Avoid getting ‘hangry’ and 6 other things that happen to your body when you skip meals.
We’ve all done it: overslept and skipped breakfast or worked through lunch. Schedules get hectic and suddenly eating is dropped from our to-do list.
However, skipping meals undernourishes your body and mind, and can lead to at least seven health consequences:
- Decreased immunity, which makes you more likely to get sick
- Overeating when you finally do eat
- Decreased energy
- Low blood sugar
- Slower metabolism over time
- Mental fogginess
- Irritability (getting “hangry”)
So, why do we do it? We’ve all used the excuses: I got up too late. I’m not hungry. There’s nothing to eat. I don’t want to cook. My meeting ran long. I forgot my lunch. I had to drive my kids to practice.
Skip the excuses and create “emergency meals” to keep in your cupboard, car or at work. You don’t have to sit down to a big meal to get the nutrition you need. You can pack of lot of nutrition into a little plastic bag.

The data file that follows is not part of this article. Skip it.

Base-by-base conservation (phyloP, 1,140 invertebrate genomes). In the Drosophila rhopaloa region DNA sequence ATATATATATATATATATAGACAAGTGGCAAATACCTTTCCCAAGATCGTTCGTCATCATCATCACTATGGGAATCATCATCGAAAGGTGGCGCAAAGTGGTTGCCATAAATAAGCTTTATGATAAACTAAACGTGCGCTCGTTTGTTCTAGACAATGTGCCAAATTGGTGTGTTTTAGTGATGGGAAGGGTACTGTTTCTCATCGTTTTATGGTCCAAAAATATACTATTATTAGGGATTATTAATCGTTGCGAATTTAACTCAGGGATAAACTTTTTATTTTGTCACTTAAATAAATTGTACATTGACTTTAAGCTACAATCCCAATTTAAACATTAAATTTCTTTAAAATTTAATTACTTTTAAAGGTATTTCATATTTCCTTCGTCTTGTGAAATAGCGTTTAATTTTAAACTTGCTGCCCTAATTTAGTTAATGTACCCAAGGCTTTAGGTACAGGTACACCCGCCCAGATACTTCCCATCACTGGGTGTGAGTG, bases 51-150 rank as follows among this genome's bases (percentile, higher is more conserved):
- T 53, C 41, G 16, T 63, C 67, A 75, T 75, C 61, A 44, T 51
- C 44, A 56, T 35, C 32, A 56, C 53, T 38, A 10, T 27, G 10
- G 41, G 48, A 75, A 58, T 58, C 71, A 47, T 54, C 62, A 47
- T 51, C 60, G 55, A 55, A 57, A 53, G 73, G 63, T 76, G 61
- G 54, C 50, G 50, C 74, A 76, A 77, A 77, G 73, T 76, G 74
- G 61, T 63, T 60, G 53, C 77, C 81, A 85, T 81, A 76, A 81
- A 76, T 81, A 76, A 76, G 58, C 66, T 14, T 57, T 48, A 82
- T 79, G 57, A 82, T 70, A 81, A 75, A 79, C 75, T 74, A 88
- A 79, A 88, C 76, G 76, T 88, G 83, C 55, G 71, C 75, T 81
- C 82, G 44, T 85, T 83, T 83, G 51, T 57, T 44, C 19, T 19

Try these emergency meal pack ideas:
- Mixed nuts such as almonds, pistachios, cashews, peanuts and walnuts
- Mixed seeds such as sunflower, flax or pumpkin
- Dried fruit such as apples, raisins, banana chips, figs, pineapple chunks, mangos and dates
- Packs of whole-wheat crackers and peanut butter
- Veggie pouches (found in the infant food aisle)
An emergency meal pack that includes ¼ cup mixed nuts, ¼ cup sunflower seeds, one box of raisins, one six-pack of whole-wheat peanut butter crackers, and one veggie pouch contains an amazing 690 calories, 68 grams of carbohydrates, 9 grams of fiber and 19 grams of protein.
– Erin Wiedmar